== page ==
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    Scale Docker Horizontally with Nginx Load Balancing

    Mark ShustMark Shust

    Node.js apps built with Docker cannot scale horizontally by themselves. In this lesson we will spawn out multiple Node.js processes/containers, and move the incoming request handler to an Nginx proxy to load balance and properly scale our Node.js app.



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    Instructor: Let's make a directory called nodejs that contains our app files. Within that, we will create a simple Node.js app that responds, "Hello world from server," followed by the name of our server, which will define from an environment variable.

    Let's then create a Docker file that simply kicks off our Node.js process. Then we will build our app image with "docker build -t app-nodejs .". Let's start two Node.js processes. We'll start the first server with a server name of chicken, and a name we can reference later, chicken.

    We'll do something similar with our second server, but with the name steak for both. Note that Nginx will be handling our external requests, so we do not need to bind any ports of the app containers back to the host.

    Our containers will only be accessible from other Docker containers. Since these containers will not be directly accessible by a public network, this will also add an additional level of security to our app. Let's create a new Nginx directory in the root of our project and enter it.

    In this directory, we will create a new file to contain our Nginx configuration, named Nginx.conf. The purpose of our Nginx process is to load balance requests to our Node.js processes. Let's create a server block with a location block underneath, preceded with a slash.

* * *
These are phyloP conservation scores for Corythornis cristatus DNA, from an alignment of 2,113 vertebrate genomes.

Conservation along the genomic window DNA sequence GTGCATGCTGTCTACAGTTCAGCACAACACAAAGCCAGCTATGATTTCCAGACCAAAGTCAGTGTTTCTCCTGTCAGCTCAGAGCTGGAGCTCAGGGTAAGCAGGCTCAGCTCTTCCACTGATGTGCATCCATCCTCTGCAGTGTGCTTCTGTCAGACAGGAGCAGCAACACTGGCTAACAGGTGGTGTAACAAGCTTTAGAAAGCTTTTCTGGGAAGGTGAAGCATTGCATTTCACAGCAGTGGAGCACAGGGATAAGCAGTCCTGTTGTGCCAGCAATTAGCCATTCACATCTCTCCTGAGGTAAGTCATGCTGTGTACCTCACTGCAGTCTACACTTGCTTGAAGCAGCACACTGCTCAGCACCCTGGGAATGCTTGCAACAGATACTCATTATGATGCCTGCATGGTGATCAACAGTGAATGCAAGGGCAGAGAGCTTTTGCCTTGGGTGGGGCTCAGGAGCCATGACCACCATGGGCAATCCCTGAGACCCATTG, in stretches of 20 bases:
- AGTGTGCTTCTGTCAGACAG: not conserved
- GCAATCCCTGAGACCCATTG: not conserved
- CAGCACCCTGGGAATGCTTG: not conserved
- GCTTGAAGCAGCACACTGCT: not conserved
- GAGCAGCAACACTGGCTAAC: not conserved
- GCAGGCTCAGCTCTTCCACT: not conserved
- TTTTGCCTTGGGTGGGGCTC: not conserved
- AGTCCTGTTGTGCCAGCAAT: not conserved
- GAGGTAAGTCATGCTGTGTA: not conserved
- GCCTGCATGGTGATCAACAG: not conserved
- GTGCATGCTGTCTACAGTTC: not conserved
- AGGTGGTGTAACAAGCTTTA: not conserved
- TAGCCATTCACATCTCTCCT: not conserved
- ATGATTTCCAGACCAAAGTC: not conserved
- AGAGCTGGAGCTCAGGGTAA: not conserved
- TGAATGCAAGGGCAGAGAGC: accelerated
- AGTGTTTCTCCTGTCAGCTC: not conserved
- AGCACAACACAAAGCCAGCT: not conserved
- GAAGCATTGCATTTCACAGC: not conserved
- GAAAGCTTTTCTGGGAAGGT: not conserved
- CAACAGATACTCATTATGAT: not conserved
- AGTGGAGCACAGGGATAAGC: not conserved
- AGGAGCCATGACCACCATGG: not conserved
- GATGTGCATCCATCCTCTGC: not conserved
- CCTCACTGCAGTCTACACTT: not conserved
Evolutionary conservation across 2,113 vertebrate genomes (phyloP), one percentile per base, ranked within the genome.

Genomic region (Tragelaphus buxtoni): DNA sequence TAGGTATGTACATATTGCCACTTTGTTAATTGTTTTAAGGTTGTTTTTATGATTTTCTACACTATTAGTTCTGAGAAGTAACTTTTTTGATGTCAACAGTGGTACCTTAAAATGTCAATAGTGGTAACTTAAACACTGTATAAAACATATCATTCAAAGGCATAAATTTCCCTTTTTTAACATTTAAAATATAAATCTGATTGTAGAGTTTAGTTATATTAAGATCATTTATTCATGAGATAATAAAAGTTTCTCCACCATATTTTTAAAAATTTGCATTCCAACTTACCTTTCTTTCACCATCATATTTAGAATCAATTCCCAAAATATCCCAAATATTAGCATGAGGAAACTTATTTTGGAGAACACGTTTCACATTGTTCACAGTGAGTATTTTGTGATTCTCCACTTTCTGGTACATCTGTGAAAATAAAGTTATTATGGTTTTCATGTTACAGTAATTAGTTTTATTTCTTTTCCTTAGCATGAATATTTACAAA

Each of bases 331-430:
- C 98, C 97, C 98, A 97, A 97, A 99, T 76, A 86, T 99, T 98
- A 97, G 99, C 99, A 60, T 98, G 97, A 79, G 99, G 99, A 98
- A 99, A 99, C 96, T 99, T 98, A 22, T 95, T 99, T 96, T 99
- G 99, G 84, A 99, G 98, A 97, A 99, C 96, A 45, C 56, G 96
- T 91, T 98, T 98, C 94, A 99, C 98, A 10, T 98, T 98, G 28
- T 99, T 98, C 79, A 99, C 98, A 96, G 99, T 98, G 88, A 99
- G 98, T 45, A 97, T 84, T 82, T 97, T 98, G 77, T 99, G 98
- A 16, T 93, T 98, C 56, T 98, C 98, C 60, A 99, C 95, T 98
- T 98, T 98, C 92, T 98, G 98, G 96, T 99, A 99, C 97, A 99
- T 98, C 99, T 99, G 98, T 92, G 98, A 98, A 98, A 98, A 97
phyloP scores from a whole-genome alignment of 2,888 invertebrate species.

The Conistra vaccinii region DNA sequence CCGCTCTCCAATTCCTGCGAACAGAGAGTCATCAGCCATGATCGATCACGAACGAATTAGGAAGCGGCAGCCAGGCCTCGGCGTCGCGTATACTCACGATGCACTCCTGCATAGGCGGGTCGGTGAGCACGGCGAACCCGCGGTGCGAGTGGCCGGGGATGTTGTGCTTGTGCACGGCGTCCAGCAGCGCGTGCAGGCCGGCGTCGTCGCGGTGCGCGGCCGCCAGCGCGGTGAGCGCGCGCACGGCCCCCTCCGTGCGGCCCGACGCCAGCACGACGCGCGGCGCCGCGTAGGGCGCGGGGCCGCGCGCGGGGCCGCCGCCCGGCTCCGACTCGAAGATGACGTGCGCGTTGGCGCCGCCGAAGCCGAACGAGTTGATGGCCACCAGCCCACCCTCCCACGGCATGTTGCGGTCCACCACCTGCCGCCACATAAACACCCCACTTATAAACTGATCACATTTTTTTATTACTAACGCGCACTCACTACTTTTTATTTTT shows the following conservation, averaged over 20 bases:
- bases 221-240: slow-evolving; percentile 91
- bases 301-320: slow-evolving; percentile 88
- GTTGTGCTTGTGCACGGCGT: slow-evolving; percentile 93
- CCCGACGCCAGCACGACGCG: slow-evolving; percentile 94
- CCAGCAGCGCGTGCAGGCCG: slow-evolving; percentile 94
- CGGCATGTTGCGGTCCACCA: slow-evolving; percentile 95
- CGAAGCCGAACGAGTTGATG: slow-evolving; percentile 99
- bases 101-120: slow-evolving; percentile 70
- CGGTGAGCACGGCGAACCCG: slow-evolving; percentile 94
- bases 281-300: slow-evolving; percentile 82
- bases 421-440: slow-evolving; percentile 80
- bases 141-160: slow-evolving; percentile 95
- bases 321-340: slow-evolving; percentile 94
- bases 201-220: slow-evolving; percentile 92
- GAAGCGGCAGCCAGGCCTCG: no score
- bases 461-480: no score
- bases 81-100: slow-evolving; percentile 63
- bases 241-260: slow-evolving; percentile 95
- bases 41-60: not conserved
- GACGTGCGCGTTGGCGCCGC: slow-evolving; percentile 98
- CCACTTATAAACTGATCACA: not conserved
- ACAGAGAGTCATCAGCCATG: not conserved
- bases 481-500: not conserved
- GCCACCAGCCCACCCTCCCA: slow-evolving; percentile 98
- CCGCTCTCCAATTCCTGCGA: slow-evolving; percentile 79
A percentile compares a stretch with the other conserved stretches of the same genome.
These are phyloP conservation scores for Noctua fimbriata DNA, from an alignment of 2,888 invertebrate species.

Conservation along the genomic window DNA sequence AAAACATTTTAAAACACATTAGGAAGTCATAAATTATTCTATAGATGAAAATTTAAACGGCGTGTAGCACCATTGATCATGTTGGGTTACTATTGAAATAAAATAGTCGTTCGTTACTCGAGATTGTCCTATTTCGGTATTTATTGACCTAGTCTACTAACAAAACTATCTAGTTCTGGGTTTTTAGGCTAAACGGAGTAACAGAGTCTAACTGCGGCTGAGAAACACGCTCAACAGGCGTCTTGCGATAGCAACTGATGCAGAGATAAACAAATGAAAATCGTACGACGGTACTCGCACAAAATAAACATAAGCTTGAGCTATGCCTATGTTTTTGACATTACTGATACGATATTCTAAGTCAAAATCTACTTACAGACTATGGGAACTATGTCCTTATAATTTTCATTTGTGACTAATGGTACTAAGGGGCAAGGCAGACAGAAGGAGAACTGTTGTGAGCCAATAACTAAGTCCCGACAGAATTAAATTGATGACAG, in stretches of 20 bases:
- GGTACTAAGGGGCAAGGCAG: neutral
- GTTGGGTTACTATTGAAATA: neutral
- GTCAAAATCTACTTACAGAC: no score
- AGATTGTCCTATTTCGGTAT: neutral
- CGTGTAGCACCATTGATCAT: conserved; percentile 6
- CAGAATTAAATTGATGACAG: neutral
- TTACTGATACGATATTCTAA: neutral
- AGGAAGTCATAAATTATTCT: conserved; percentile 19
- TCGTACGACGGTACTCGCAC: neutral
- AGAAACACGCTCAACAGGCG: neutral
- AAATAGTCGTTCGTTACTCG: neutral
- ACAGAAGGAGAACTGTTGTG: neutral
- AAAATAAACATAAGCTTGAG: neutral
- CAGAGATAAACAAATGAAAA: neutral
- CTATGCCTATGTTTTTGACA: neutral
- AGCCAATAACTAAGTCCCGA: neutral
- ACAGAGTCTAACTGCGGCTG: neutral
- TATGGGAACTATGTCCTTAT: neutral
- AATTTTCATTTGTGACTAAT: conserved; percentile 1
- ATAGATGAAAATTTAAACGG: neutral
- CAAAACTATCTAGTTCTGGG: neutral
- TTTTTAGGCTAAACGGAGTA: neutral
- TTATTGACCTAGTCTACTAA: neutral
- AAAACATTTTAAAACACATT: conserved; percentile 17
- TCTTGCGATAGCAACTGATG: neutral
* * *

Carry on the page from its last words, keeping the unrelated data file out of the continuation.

Within this block, define a proxy_pass directive, followed by http://, followed by any arbitrary value. We'll use app here, followed by a semicolon. What we're telling Nginx to do here is to listen at the root path of our web server, and pass all requests through a proxy named app.

    Let's go ahead and define that proxy. Create a new upstream block, followed by the name of our proxy, app. Next, we will follow it with a line started with server, followed by the name of our first server, chicken, and the default port, 8000.

    We will repeat the line again, but this time with the steak server. The upstream block we define here tells Nginx which server to proxy requests to. We can define as many lines here as we want. Nginx will treat requests defined within this group with a round robin balancing method. You can even define weights on the servers with the weight option.

    Next, let's create an Nginx Docker image that just copies over our file to the default configuration file location. Let's build this image, and name it app-nginx. The final step is to start our Nginx container, and map port 8080 on the host to port 80 on the container.

    We will then use the link directive to link our chicken and steak servers, making them accessible within the container. If we use curl to hit our Nginx server on port 8080, we will see that Nginx is properly routing requests to our chicken and steak Node.js servers in a round robin fashion.